Campaign Council Peter W. Bell ’86 and Marilee Denelle Bell ’87 Boston College Fund Matthew J. Botica ’72 and Christine C. Botica Chicago Region Robert A. Ferris ’63 and Evelyn J. Ferris Northern California Region David T. Griffith ’68 Legacy Gifts T.J. Maloney ’75 New York Region Stephen P. Murray ’84 New York Region David P. O’Connor ’86 New York Region Thomas P. O’Neill III ’68 Gasson Society Dineen A. Riviezzo ’89 Boston College Alumni Association

credits Editor: Matthew Bellico Writers: Melissa Baern, Kevin Collins, Laura DeCoste, and Shannon Parks

A Call to Serve bc leaders feted at volunteer tribute dinner Reunion Committee. More than 400 alumni, parents, and friends attended the celebration, which also featured a performance by the student a cappella group BC Dynamics. During the ceremony, University Trustee and Campaign Cochair Kathleen M. McGillycuddy NC’71 praised the awardees, saying, “These individuals have each played a very special and important role in the success of Boston College. They have gone above and beyond the call, whether it is chair-

University Trustee Charles I. Clough, Jr. ’64, P’87, ’93, ’98, led a stellar class of honorees at this year’s Distinguished Volunteer Tribute Dinner. Held March 25 at the Fairmont Copley Plaza in Boston, the annual awards ceremony recognizes those BC community members who best personify the Jesuit ideal of “men and women for others” in their contributions to the University’s advancement endeavors. Clough received the evening’s highest honor, the James F. Cleary ’50, H’93, Masters Award, for his lifetime of service, which includes 17 years as a trustee and his continued leadership as Light the World campaign co-chair. Also accepting awards were Danielle V. Auriemma ’10; Kim D. GassettSchiller and Philip W. Schiller ’82; David T. Griffith ’68, P’00, ’02, ’06; and the Class of 2005

ing reunion committees, chairing campaign committees, endowing scholarships, establishing centers, or hosting countless events. Each honoree exemplifies leadership, inspiration, and strength.” Corey Williams ’04, MA’06 (left), and Chaz Okagbue ’05 enjoy the awards reception.

Special guest speaker Kathleen McGillycuddy greeted attendees on behalf of the Board of Trustees.

Photographers: David Barnes, Gary Wayne Gilbert, Sebastien Girard, Eve Greendale, Channing Johnson, Rose Lincoln, and Lee Pellegrini The Light the World campaign newsletter is published three times a year and distributed to selected Boston College alumni, parents, and friends by the Office of Advancement Communications & Marketing. uacommunications@bc.edu

This year’s Distinguished Volunteer Award recipients were (back row, from left) Philip W. Schiller; Kim D. Gassett-Schiller; Charles I. Clough, Jr.; David T. Griffith; (front row, from left) Timothy Harvey ’05; Danielle V. Auriemma; Stephanie Miles Klock ’05; and Doug Wakefield ’05.

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Under the Microscope: Integrated Sciences

Q&A

Evelyn J. and Robert A. Ferris Professor of Physics and Department Chair Mike Naughton provides his perspective on the importance of integrated sciences, a strategic priority that is taking BC’s academic programming into bold, new directions. From left: Joshua Rosenberg, Krzysztof Kempa, Mike Naughton, and Greg McMahon lead the nanoscale research team whose work recently received a $1-million Keck Foundation grant.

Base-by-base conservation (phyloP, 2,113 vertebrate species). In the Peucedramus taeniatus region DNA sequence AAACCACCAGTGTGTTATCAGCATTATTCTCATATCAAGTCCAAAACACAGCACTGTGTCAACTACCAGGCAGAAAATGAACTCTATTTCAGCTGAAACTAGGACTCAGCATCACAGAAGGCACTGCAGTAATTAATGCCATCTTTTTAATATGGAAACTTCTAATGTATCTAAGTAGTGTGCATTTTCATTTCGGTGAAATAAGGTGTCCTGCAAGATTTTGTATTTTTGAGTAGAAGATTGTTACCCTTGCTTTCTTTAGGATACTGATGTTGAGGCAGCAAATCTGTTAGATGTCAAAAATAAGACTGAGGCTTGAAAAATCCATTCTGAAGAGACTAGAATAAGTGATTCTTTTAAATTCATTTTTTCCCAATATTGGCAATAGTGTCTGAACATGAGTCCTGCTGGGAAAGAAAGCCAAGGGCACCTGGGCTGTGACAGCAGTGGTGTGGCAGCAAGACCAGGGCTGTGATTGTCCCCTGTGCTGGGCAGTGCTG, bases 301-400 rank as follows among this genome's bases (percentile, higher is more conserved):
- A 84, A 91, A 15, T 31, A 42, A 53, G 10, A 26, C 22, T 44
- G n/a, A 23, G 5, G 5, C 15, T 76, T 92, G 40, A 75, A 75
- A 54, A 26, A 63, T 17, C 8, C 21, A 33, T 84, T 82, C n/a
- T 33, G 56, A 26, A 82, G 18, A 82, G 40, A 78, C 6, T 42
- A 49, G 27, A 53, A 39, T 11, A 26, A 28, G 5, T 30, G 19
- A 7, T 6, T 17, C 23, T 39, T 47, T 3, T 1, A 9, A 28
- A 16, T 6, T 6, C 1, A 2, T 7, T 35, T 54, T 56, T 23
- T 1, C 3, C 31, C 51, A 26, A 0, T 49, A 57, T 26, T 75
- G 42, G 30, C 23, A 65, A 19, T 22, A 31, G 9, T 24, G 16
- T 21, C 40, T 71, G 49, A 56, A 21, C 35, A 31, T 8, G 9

Million-Dollar Idea Breathes New Life into Mature Technology prestigious keck foundation grant places bc squarely in competitive scientific landscape It has been said that what’s old becomes new again. Evelyn J. and Robert A. Ferris Professor of Physics and Department Chair Mike Naughton couldn’t agree more. That’s because the idea upon which he and a multidisciplinary team of University researchers have based their groundbreaking new project has roots in a decades-old technology. Their latest brainchild is so promising that the W. M. Keck Foundation has awarded BC a prestigious $1-million grant to develop it. The project: a nanoscale coaxial optical microscope (NCOM). When completed in three years, the NCOM will join a new class of superlenses, which uses novel technologies to manipulate light and make visible tiny particles at resolutions never before imaginable. The essential feature of the nanocoax is similar in design to coaxial cables—which have been around for more than 150 years and have transported radio and television signals for the past 50—except a million times smaller. “It’s a well-known, old story that’s never been told at this scale,” says Naughton. “When we began discussing our idea with former ham radio operators, they were at first confused. After thinking about it some

more, they said, ‘Of course it will work!’” In addition to Naughton, the NCOM research team includes Professor of Physics Krzysztof Kempa, Microscopy Imaging Facility Manager Joshua Rosenberg, and Research Associate Greg McMahon in the University’s Integrated Sciences Clean Room and Nanofabrication Facility. The project also provides funding for a postdoctoral student, three graduate students, and at least 12 undergraduate students over the next three years. “None of our work can happen without students,” says Naughton, who is also the proud father of two Eagles. “The best part is seeing them get it, take ownership of it, and live for it.” Far-Reaching Impact With the proposed NCOM aiming to achieve a 10-fold improvement in resolution, scientists would be able to see in much finer detail what is occurring inside living systems at the cellular, sub-cellular, and sub-protein level. Therefore, this technology has broad implications for biology, medicine, genetics, therapeutics, and related fields. The research team has already